© Allison Hewlett. AVH Photography
Tim Vallillee, holds a photo of himself as an infant. He suffers from Cystic Fibrosis but can’t afford the $300,000 per year price tag that comes with a newly approved medical drug.
By Nancy Kelly
FOR THE VANGUARD
(Also with files from AMY WOOLVETT)
When it comes to curing Cystic Fibrosis, Yarmouth native Tim Vallillee admits he isn’t a person who is easily discouraged.
Vallillee, who lives with a rare type of CF called G551D, has been pushing the Nova Scotia government to pay for a drug that could extend his life. Since June, he has been lobbying through an online petition to have Kalydeco added to the provincial drug formulary. Clinical trials show the new drug has the potential to improve lung capacity and extend life expectancy.
“It has been approved in Canada, but it has to get on the Nova Scotia list before I could get it,” explains Vallillee, who now lives in Kingston.
The drug, Kalydeco, is a medicine created by Vertex Pharmaceuticals for the treatment of CF sufferers six years and older who have the specific G551D mutation.
Kalydeco is available only to those who took part in the clinical trials. These individuals will continue to have their drugs provided at no cost, but at $410 per pill, the drug is out of reach for Vallillee and many other Canadians.
“The pill needs to be taken twice daily,” he said. “At that cost you are looking at just under $300,000 a year for the medication. We can’t very well cure CF if we can’t afford the cure.”
There are only 10 people in Nova Scotia with that particular mutation and only 100 people in Canada with the mutation. But with this success, researchers are now working on similar “cures” for other CF mutations, of which there are more than a 1,000.
With the drug, Vallillee says his life would be significantly improved. He says his lungs would improve by 20 percent and most importantly his life expectancy would be extended.
When Vallillee was born he was given only two years to live. He's beaten the odds, making it it past 45 years. This drug, he says, would help him even more.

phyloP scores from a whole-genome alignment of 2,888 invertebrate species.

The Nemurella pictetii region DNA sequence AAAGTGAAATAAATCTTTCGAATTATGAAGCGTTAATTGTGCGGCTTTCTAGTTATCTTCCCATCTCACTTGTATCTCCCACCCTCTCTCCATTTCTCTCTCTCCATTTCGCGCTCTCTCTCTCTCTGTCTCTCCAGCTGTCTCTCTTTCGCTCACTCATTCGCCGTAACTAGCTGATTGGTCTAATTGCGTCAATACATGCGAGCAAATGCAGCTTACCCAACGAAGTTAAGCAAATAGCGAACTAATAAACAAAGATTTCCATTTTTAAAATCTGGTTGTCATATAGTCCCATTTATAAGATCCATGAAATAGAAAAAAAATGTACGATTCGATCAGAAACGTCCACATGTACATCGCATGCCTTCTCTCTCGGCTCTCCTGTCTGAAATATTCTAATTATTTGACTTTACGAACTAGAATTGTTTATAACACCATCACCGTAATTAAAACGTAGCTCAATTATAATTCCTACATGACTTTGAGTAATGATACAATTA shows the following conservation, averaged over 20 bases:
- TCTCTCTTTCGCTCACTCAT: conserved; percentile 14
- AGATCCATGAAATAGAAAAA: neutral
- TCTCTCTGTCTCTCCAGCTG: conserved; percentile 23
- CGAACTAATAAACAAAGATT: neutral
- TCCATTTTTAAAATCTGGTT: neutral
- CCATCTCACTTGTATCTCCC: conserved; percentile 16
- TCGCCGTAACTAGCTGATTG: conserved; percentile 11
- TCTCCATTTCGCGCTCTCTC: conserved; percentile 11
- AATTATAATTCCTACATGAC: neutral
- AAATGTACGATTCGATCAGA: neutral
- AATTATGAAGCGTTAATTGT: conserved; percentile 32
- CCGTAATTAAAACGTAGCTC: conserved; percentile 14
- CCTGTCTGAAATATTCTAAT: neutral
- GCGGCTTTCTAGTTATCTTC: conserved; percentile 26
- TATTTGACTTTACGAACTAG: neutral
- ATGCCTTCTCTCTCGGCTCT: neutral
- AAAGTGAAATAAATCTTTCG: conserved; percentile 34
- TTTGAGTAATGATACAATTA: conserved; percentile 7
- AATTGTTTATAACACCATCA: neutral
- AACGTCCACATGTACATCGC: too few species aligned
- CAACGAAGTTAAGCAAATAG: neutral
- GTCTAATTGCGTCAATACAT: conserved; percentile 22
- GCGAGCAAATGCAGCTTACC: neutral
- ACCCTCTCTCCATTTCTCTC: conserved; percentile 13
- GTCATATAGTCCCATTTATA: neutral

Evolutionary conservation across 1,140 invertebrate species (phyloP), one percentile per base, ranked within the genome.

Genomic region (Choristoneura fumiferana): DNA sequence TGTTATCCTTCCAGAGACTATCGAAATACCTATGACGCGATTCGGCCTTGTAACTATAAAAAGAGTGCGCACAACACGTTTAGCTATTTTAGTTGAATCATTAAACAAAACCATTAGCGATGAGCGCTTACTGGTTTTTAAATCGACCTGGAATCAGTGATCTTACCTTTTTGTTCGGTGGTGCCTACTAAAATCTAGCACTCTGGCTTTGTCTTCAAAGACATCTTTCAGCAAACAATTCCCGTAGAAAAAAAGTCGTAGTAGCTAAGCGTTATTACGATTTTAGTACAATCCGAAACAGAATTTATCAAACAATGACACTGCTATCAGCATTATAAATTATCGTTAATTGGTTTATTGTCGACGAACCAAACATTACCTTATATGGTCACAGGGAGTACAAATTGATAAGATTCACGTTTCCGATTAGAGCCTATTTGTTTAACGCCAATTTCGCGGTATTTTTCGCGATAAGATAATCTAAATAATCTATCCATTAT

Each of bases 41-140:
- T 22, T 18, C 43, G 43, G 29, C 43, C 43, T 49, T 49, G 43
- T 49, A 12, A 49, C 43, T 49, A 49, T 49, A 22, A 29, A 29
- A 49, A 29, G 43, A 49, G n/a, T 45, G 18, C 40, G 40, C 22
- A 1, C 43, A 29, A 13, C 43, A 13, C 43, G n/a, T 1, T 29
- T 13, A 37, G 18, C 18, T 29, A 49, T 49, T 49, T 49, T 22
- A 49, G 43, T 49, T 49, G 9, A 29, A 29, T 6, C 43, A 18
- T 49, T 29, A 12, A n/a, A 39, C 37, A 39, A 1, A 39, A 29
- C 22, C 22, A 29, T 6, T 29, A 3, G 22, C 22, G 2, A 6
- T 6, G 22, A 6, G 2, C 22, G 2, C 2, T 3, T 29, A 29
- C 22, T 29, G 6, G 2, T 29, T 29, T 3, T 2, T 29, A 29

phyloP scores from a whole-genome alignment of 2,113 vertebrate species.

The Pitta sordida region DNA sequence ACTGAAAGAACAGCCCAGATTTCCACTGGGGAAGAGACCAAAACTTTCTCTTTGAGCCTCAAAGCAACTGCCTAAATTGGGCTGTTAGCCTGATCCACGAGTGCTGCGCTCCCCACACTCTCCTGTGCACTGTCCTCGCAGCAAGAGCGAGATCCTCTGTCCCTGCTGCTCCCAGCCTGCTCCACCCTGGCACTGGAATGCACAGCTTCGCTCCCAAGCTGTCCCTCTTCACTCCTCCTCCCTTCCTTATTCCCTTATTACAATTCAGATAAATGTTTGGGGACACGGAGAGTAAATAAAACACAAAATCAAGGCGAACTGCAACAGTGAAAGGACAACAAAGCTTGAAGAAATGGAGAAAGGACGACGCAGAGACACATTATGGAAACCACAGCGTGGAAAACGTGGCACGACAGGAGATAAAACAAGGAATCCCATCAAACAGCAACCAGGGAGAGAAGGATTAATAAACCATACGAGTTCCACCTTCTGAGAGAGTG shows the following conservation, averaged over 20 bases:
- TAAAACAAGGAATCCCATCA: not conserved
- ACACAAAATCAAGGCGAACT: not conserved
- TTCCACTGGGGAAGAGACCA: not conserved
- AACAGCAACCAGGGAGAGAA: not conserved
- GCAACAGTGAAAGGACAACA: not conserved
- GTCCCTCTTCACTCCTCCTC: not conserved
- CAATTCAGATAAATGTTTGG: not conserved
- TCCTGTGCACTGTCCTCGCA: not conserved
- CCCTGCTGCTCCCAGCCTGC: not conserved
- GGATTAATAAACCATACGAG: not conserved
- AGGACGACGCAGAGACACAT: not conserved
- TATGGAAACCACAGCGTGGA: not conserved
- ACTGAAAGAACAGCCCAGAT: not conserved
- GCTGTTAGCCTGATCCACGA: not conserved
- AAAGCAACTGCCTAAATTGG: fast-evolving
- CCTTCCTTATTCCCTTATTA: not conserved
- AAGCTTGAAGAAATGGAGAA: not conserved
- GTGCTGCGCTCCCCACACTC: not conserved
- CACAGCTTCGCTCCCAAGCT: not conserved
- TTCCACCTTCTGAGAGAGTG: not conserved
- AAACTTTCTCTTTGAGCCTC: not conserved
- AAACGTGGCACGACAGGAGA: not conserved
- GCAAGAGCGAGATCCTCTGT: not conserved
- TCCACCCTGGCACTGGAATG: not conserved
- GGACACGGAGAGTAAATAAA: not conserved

Despite the fact he didn’t see much movement in the online petition over the summer months, Vallillee remains committed to wading through the red tape and pushing the Kalydeco agenda for him and other Canadians afflicted with CF.
“I plan to keep getting in people’s faces and keeping up the profile till something happens,” he said.
He is working to raise awareness about his and others’ plights with the government so they will cover costs of this drug. Vallillee argues that many CF patients spend long hospital stays, all covered by MSI. The drug would potentially save the government money.
He tried to be a part of a research study that offered a free trial of the drug, but because he was a carrier of Cepacia, an infection easily passed on to other CF patients; he was not eligible.
Meanwhile, Vallillee is planning the third annual Squash CF Pumpkin Launch, an event that has raised close to $5,000 for CF research over the past couple of years. This year’s event is taking place Nov. 3 at the Kingston arena ball field. Vallillee says it will feature the same “pumpkin-flinging fun” that people have come to expect and been so supportive of.
Vallillee’s petition can be found at www.change.org/en-CA/petitions/anyone-who-has-a-connection-to-cystic-fibrosis-help-get-coverage-for-the-drug-kalydeco-tm.
For details on the pumpkin launch visit www.squashcf.org .
NOTE: You can read more about Tim Vallillee in this April 2012 story written by Carla Allen of the Vanguard.